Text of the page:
A popular destination for hikers visiting the Canmore area, Read's Ridge and Read's Tower are outliers of Mt. Sparrowhawk that offer incredibly impressive views of the sprawling Spray Lakes Reservoir, and the dozens of peaks which surround it. Accessed via a steep, but not technically difficult trail, Read's Ridge makes for an excellent hiking or even picnic destination (as I witnessed several people doing on Canada Day), while Read's Tower is an optional extension for those looking for a little more challenge, elevation gain, and improved views.
The trailhead for Read's Ridge can easily be spotted directly across the road from the Sparrowhawk Day-Use Area (southeast from the bathrooms), which in turn, can be reached by travelling 24km south along the Spray Lakes Road from within the Town of Canmore. Note that this road is largely unpaved, and can be quite rough at times.
From the trailhead, follow the path along Sparrowhawk Creek for about a kilometre before reaching a fork marked with a large cairn and a number of trees which seemed to be flagged for future maintenance work. The right fork continues along the creek for several kilometres before reaching the Sparrowhawk Tarns, a pair of ponds near the foot of Mt. Bogart. The left fork will lead you to the beginning of the steep ascent up Read's Ridge.
The next portion is a bit of an uphill grind, but you'll gain elevation quickly. Once you top out on the ridge, the rest of the walk leading towards Read's Tower is easy, pleasant, and offers great views. Reaching the Read Ridge “summit” cairn (at an elevation of 2,364m / 7,756 ft.), located near the base of Read's Tower, only took me an hour and twenty minutes from the trailhead. A more reasonable pace should see you there in little more than two hours.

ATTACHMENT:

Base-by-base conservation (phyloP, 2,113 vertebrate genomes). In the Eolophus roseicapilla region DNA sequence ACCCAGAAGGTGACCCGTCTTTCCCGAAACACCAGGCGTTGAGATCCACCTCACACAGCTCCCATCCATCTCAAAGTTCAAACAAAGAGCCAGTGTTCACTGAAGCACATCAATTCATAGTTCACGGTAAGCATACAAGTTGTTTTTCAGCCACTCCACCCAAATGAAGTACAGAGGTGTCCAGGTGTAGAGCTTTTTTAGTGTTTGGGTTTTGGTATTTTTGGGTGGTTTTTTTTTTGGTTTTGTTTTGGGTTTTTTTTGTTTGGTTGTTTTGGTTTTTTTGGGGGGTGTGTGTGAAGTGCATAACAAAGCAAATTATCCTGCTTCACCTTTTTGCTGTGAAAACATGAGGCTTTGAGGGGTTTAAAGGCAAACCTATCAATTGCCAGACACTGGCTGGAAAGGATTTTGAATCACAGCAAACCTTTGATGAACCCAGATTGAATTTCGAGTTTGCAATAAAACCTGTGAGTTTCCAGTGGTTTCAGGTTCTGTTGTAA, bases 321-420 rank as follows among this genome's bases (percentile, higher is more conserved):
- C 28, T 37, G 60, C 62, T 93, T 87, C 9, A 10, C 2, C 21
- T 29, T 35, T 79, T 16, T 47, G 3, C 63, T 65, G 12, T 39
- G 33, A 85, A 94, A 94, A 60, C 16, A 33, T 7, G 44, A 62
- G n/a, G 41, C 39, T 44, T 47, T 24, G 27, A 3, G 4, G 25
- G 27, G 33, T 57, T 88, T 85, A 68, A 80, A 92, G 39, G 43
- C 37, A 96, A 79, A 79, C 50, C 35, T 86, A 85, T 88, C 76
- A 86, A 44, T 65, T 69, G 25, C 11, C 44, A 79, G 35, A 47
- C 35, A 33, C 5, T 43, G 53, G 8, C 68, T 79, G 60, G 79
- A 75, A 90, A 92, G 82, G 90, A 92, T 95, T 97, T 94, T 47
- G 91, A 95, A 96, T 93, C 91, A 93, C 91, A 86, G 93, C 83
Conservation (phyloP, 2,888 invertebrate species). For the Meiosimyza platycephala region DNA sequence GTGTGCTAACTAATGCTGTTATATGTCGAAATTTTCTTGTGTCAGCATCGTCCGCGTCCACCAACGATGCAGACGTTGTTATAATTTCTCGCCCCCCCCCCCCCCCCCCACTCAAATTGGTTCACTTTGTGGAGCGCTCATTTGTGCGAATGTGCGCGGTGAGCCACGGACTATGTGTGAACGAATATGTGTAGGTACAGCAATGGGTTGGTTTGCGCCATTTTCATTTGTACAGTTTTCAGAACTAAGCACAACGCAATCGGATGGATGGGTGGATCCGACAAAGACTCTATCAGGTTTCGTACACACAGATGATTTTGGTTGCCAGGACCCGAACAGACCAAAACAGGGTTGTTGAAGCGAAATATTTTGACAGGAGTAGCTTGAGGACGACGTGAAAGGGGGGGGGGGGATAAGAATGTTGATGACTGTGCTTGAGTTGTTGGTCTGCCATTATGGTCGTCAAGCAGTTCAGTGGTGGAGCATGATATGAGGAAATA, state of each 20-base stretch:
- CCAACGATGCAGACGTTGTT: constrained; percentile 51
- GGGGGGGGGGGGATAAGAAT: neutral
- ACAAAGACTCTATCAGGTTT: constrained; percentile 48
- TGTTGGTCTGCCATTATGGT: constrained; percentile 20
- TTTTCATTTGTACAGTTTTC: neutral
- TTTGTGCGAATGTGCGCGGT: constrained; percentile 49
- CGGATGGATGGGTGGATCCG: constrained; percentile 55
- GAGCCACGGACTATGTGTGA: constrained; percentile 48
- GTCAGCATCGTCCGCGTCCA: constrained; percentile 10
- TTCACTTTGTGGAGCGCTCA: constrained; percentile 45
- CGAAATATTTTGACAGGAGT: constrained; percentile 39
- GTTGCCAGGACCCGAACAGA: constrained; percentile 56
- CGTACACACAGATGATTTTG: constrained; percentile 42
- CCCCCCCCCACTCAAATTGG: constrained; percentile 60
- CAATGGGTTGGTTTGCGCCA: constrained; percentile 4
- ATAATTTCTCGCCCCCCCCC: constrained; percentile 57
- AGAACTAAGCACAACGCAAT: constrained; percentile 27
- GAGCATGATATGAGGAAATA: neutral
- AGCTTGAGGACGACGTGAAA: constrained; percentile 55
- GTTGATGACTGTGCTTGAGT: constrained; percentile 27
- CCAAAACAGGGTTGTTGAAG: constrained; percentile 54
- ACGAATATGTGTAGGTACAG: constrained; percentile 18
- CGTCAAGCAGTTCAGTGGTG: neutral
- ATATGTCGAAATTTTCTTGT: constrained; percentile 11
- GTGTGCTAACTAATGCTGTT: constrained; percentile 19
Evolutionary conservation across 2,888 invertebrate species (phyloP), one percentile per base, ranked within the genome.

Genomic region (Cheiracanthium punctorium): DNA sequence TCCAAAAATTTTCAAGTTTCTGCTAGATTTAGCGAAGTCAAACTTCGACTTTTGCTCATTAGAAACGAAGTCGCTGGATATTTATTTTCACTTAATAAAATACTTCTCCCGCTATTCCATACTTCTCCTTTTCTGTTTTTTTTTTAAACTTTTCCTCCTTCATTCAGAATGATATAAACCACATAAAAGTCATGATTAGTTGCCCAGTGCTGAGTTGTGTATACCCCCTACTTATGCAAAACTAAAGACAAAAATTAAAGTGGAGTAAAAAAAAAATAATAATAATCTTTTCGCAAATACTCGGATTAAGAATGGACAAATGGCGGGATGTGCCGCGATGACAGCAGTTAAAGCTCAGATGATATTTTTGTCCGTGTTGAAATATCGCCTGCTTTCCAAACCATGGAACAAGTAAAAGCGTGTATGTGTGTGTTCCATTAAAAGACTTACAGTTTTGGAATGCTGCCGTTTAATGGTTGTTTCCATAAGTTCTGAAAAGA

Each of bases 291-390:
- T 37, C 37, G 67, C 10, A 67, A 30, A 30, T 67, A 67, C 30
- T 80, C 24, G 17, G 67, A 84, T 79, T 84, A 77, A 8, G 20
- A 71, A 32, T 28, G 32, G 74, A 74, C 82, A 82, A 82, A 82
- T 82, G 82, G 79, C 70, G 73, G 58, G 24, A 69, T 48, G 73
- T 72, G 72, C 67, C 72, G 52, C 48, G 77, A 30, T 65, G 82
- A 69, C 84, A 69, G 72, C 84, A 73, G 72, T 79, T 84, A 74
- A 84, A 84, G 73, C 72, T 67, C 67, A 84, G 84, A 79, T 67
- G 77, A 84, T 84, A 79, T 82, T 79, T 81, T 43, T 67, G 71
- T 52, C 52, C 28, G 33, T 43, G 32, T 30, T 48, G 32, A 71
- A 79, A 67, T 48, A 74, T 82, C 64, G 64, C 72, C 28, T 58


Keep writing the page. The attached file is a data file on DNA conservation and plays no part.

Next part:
There are multiple options available from this junction. The first is to head for the gully between Read's Tower and Mt. Sparrowhawk, which is the traditional scrambling route to the 3,121m / 10,240 ft. peak of that mountain (which I hope to describe in a future trip report). The second is to descend slightly to the climber's right and then begin following the faint trail up Read's Tower to its 2,664m / 8,740 ft. summit (a challenging hike which requires some boulder-hopping). The third option is to bypass Read's Tower by contouring to the climber's right of it and then continuing onwards to the Sparrowhawk Tarns (note: this option requires both route finding skills and scrambling ability). Lastly, you can simply choose to return along the same route to the trailhead to conclude your day. Sparrowhawk had a lot more snow than I was expecting, so I went for the second option and began the ascent of Read's Tower.
Most people follow the existing path and ascend straight up the left (northwestern side) of the ramp-like tower (watch out for the abrupt cliff, mid-way up), which from the beginning is mostly boulder-hopping and incredibly loose scree. However, the further southeast you traverse across the bottom of Read's Tower, the higher the vegetation goes up the ramp, and the vegetation here is much easier to climb. If you take a close look at the route map, you can see where I detoured around the cliff during my ascent, and how I took a very different route for my descent. I'd suggest using my descent route in both directions.
It took me 45 minutes to ascend the 300m between Read's Ridge and the Tower's summit via the traditional route. Keep in mind that the ramp-like Tower ends abruptly at a cliff only a few feet past the summit cairn. When I was on the summit this July, there was still a substantial cornice hanging from its northeastern face.
Once you've filled-up your camera's memory card, enjoyed your victory snack, and gathered up your gear, simply pick the best looking route down the tower, and follow the trail along Read's Ridge (you'll be facing directly towards the best views the entire time on the return) all the way back to the beginning to wrap up your day.
An extended hike covering Read's Ridge, the Sparrowhawk Tarns and nearby Red Ridge is another option covered in Mike Potter's Ridgewalks in the Canadian Rockies.